How are property investors affected by rising interest rates and inflation?
Rising interest rates and inflation have been one of the major UK economic trends of 2022, and all indications are that this will continue into the next year. With this in mind, many people have been wondering how it will affect UK housing – in particular, whether it is a good idea to continue investing.
To help answer some of the most common questions property investors have about the UK market, rising interest rates and inflation, we have produced this Q&A with Ronald Garrett, the Managing Director of Alliance Investments.
Will higher interest rates affect the housing market negatively?
This is a complex question without an easy answer. On the surface there appears to be some negative effects for investors including higher mortgage costs and a potential fall in house prices in response.
However, when you look a little deeper it is clear that the picture is actually a lot more positive. House prices remain at all time highs, and demand continues to soar. Higher interest rates can affect the availability of new mortgages, but this opens up more opportunities for cash buyers who can move faster and get better value by avoiding this interest rise.
In addition, reports in the BBC at the end of November 2022 show that interest rates for five-year fixed mortgages have fallen below 6% again. This is a positive sign and could be viewed as a return to normalcy which bodes well for the future.
Overall, the UK housing market remains extremely strong. Demand is higher than ever and the available supply remains low. New construction continues to lag behind what is needed and creates the conditions for long-term growth which investors need.
Can we expect to see more tougher property investment conditions with the latest rise?
It is fair to say that the increased cost of living and the aforementioned high interest rates on mortgages could put some people off. These are tougher times for many and some investors might see more stringent conditions which prevent them from growing their portfolios as quickly as they would like.
As mentioned previously, this opens up a chance for cash buyers to make gains as they do not need to be concerned with rising mortgage rates. It also means that off-plan property is a more valuable asset than ever before.
With these properties, you pay at the point of completion. This could be many years ahead of us and means that by the time they complete, market conditions are likely to have returned to a more normal level. In this way, you can lock in capital appreciation that grows over the course of construction, and at the same time you will put off making the final payment or mortgage application until years down the line potentially.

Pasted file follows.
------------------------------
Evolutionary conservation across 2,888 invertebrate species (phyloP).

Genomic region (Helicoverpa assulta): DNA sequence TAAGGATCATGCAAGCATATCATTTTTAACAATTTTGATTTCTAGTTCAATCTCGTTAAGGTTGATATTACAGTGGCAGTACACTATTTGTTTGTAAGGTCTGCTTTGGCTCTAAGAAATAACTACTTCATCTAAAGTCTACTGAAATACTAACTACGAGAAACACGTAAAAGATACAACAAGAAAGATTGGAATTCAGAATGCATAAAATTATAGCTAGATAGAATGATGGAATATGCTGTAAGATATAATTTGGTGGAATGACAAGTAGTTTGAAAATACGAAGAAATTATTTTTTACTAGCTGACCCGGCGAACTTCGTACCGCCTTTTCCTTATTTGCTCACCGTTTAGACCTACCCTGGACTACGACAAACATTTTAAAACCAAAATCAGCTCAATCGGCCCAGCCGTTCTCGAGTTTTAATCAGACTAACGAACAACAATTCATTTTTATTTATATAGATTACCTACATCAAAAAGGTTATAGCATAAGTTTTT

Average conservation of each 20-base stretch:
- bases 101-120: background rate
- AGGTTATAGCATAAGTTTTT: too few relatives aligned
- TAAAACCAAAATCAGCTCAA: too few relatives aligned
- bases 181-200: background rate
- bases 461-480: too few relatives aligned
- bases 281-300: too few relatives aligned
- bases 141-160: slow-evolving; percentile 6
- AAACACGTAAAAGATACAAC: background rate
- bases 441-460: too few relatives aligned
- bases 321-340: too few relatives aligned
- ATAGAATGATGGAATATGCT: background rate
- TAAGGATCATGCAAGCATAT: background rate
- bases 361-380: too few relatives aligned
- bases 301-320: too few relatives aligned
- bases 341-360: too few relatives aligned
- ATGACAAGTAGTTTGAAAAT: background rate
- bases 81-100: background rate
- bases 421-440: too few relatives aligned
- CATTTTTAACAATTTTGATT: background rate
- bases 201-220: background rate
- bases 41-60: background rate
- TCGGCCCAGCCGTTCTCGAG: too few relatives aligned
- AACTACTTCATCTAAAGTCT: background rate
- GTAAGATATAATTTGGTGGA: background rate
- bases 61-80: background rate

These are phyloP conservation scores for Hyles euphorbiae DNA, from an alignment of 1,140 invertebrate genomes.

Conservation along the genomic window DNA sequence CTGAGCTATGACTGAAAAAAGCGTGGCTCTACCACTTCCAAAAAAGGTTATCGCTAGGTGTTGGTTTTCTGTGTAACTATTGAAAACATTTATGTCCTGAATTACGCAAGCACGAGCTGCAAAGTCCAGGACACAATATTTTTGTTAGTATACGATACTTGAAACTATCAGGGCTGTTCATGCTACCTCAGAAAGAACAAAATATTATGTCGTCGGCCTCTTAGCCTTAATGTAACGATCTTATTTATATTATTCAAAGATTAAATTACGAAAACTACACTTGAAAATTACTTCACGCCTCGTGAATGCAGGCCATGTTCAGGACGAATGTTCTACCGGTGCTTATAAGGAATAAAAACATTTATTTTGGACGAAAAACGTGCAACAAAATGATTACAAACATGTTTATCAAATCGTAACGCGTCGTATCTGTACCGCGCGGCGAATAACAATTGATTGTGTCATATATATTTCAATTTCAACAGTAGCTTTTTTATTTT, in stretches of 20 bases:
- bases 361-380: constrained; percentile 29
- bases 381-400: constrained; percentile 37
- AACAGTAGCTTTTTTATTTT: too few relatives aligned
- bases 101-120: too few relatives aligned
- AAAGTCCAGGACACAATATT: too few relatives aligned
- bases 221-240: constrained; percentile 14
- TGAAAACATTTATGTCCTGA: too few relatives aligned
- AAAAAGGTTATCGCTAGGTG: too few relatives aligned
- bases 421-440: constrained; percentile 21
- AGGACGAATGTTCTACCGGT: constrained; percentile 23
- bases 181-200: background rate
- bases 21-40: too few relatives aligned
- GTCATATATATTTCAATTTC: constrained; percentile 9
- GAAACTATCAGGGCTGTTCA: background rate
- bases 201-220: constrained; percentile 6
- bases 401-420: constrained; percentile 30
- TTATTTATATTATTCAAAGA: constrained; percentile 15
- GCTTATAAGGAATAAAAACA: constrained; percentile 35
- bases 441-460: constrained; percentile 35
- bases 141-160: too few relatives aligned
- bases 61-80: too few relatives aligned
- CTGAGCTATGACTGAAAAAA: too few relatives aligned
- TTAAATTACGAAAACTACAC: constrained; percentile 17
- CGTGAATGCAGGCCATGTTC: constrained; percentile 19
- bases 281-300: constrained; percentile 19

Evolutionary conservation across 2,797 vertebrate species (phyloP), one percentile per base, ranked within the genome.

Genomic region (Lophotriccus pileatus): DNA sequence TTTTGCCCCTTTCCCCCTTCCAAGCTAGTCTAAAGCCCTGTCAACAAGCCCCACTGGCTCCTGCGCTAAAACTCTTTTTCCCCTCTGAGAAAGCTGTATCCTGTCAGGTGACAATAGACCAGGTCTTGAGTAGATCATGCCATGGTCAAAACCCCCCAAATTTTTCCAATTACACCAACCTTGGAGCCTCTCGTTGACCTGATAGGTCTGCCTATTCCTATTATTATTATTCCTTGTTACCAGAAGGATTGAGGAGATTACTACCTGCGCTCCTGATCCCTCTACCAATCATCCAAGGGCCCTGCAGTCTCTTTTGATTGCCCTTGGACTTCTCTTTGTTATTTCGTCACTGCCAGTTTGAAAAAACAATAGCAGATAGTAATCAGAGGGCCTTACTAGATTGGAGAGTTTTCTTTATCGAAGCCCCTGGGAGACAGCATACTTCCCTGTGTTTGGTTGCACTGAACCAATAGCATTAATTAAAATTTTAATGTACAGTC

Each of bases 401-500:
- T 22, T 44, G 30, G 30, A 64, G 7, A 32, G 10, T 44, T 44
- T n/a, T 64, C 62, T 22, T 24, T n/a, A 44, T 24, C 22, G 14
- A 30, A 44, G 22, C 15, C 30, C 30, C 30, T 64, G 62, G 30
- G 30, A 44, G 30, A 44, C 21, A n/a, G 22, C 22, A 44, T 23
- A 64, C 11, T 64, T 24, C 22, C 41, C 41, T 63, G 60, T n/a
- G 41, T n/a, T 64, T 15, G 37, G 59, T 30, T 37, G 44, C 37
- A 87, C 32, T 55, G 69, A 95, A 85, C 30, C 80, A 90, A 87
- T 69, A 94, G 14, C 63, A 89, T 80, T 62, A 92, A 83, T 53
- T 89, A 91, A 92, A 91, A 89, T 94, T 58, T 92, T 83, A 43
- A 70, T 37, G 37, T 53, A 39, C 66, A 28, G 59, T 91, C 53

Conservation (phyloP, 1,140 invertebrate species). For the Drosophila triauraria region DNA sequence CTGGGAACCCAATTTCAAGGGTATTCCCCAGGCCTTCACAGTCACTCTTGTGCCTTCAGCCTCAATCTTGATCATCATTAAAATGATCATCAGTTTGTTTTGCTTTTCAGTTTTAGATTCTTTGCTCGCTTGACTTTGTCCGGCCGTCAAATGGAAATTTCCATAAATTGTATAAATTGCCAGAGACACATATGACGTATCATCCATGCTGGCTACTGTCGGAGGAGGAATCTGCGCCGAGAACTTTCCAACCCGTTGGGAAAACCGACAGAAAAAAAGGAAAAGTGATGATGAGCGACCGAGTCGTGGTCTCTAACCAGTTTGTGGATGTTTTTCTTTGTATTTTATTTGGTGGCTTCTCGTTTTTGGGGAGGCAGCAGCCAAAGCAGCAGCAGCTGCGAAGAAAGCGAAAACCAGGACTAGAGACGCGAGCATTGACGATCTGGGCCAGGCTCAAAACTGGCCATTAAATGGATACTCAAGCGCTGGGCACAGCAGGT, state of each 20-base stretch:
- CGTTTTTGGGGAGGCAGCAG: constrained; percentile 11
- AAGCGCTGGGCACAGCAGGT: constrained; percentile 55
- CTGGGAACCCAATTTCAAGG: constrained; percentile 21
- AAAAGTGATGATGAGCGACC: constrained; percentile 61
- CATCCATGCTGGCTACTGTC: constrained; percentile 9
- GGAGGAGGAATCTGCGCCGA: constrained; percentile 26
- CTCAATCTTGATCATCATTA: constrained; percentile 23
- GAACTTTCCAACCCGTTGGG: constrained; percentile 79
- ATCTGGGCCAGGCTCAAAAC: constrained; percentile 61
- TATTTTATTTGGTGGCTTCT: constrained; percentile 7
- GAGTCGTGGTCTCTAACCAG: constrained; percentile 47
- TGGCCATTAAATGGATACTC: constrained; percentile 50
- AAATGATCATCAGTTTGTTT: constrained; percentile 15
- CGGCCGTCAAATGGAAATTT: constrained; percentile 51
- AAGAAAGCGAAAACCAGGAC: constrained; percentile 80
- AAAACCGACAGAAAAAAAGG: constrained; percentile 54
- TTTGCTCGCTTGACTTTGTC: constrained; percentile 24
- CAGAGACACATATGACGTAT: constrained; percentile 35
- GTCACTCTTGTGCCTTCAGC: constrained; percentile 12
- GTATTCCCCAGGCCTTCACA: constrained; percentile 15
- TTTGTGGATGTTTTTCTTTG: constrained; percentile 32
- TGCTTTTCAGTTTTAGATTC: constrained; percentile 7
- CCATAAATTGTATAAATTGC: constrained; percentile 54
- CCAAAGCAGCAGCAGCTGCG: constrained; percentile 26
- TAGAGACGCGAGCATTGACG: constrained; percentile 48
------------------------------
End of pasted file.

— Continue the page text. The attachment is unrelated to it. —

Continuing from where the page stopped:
Buying off-plan could give you the best of both worlds in the current market and help alleviate any financial concerns during a tough time while ensuring you still benefit from strong returns.
Could inflation be good for property investors?
The short answer is yes, it is very possible that rising inflation could benefit property investors. This is because house prices rise along with everything else, but as long as interest rates don’t follow at the same rate, you will not be paying more than what you originally borrowed.
This means that your potential capital appreciation increases in the same way that it does in normal times – and your profit margin grows.
Investors using cash to make their purchase will be enjoy an even greater potential for profit as inflation pushes house prices up. These investors will not have any repayments at all and will get the full value of capital appreciation without any deductions.
What could the UK property market look like in 2023?
It is true that there has been some discussion of falling house prices, but it must be considered in context as with everything else. In many cases, it simply means that house prices are growing at a slightly slower rate than before rather than falling outright. Given that we have been experiencing historic rates of growth, a small correction is not the end of the world and is even likely to benefit the market – and therefore investors – in the long run.
Overall, it is hard to predict exactly what will happen to the UK housing market in 2023. However, the fall of interest rates back below 6% as referenced previously is perhaps a sign that we can expect a slow return to business as usual. As always, how it will fare for you personally will depend on where you buy.
The latest HomeLet Rental Index shows that every region in the UK has seen monthly and annual rental growth – at an average of 1.4% and 9.2% respectively.
Some regions are performing even better than that average. For example, the North West region, which contains property investment favourites like Preston and Manchester, has seen the average rent increase by 9.8% in the last 12 months according to HomeLet. This follows reports from earlier in 2022 that Manchester’s average rent had risen by a huge 23.4% in a year.